Italy emerged victorious at four World Cups out of its 18 appearances, in 1934, 1938, 1982 and 2006 -- just behind Brazil’s five wins -- and won the Euro in 1968. Since its 5-3 World Cup final win in 2006 over France, the Azzurri have ranked between third and 14th in FIFA’s world rankings. The women’s national team qualified for the Women’s World Cup in 1991 and 1999, but failed to reach the semifinals.
Defenders win their share of fame in Italy, including outstanding keeper Gianluigi Buffon, fullback Fabio Cannavaro and defensive midfielder Gennaro Gattuso. The Azzurri’s Claudio Gentile famously shut down Argentina’s Diego Maradona in the 1982 World Cup with a series of hard fouls that led to FIFA rule changes. At the front of the pitch, Roberto Baggio, who poured in goals for Fiorentina and Juventus, and Alessandro del Piero, another Juventus icon, rank as two of the greatest Italian players. The Hall of Fame of Italian Soccer honors Baggio; AC Milan defenders Paolo Maldini and Franco Baresi; Cagliari forward Gigi Riva; Dino Zoff, like Buffon a titan in goal; and AC Milan offensive midfielder Gianni Rivera. Among female players, hardworking Patrizia Panico looms as a top scorer, with a record 107 goals for the women’s national team; Carolina Morace shone at the FIFA Women’s World Cup in China in 1991, before being named head coach in 1999 of men’s team Viterbese.
Italy has three tiers of professional soccer, topped by Serie A and its 20 teams. Famous sides at the top of Serie A, which still attracts world-class players and coaches despite fierce competition from England and Spain, include Milan’s rivals Inter and AC Milan; Rome’s pair, Roma and Lazio; Juventus, headquartered in Turin; and Florence’s Fiorentina. Next come 22 teams in Serie B; 60 teams in Serie C, the third division; and thousands of amateur teams organized into hierarchical leagues.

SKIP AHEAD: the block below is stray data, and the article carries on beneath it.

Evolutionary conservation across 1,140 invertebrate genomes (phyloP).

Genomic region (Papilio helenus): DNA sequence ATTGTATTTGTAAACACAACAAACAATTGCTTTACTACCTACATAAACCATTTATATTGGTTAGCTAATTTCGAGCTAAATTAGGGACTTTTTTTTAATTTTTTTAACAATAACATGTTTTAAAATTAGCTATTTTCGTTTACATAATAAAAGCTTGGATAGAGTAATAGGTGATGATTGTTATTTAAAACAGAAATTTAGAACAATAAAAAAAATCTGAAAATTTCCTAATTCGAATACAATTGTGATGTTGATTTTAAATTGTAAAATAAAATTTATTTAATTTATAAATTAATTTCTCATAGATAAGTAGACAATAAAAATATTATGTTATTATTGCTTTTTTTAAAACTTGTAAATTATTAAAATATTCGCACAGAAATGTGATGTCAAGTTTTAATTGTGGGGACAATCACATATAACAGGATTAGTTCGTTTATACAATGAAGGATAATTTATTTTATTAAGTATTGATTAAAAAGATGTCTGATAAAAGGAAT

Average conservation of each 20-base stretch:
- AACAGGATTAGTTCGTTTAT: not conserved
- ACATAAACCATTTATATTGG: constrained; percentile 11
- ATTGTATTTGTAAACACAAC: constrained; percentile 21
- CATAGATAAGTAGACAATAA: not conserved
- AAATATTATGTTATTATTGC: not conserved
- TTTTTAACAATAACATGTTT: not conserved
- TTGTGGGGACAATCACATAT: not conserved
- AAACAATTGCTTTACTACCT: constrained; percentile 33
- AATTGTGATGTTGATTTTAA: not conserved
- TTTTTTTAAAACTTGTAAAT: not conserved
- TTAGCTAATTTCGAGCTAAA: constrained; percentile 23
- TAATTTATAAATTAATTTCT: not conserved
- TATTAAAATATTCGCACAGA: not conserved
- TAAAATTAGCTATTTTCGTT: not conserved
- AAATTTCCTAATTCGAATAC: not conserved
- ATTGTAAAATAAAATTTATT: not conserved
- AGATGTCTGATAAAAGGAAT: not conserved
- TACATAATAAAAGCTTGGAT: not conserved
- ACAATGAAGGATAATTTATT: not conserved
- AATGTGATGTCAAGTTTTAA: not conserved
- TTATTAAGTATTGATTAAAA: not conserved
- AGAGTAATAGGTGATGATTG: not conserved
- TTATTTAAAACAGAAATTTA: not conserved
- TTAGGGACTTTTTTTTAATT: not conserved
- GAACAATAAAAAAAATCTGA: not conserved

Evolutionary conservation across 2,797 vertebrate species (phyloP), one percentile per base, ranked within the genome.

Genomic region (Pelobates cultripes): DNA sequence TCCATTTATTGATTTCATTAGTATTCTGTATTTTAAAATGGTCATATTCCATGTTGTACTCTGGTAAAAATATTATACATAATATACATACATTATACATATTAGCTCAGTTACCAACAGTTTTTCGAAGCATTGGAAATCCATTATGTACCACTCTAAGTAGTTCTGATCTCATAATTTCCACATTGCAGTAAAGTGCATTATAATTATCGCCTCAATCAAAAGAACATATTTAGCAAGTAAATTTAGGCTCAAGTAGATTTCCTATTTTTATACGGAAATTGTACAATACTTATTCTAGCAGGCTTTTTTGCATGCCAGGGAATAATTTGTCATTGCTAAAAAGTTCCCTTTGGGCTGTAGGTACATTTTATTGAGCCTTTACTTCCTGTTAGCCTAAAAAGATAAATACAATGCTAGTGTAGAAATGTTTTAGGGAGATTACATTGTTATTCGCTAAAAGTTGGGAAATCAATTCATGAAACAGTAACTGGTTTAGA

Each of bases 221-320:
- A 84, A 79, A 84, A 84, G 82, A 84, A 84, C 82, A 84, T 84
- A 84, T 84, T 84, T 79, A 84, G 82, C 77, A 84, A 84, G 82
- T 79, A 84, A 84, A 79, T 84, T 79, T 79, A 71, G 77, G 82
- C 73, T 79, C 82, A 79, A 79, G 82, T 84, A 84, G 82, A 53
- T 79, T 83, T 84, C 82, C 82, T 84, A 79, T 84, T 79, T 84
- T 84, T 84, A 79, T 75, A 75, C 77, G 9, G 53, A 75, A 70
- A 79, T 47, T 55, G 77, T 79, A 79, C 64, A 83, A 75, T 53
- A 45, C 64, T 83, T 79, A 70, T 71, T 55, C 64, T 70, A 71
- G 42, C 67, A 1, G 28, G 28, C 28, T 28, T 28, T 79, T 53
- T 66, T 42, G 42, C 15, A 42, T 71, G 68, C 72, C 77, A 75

History and Playing Style
Italy’s organizing body, the Federazione Italiana Giuoco Calcio, celebrated its 100th anniversary in 1998. FIGC was formed in Turin, reflecting the wild popularity of soccer at the close of the 19th century in Italy’s big cities -- including Genoa, Rome, Palermo, Milan and Naples -- where expatriate Britons had brought the British version of the sport, which built on similar ball-kicking games of ancient vintage in Italy. In 1910, the Azzurri formed to represent Italy, and beat France in its debut game in Milan. In the modern era, Italy’s national teams found success with impeccable defense, launching counter-attacks in search of a goal or two to win low-scoring games often criticized as boring. Still, “catenaccio,” or the “door-bolt” strategy, wins favor among Italian league coaches and requires superb organization by the players.
Flopping, also called diving, marks Italian soccer particularly. “Drama has always been part of the Italian game,” notes Maryland-based soccer coach Wes Harvey, “with players exhibiting behavior that would seem unsporting in northern Europe. Everyone outside of Korea flops, but Italians and Italian expats in Uruguay and Argentina flop melodramatically.” Major cheating scandals have involved the top teams, adds Harvey, who attended World Cups in Italy, the U.S. and France, but “it’s important to note that Italy exposed the corruption and punished it.”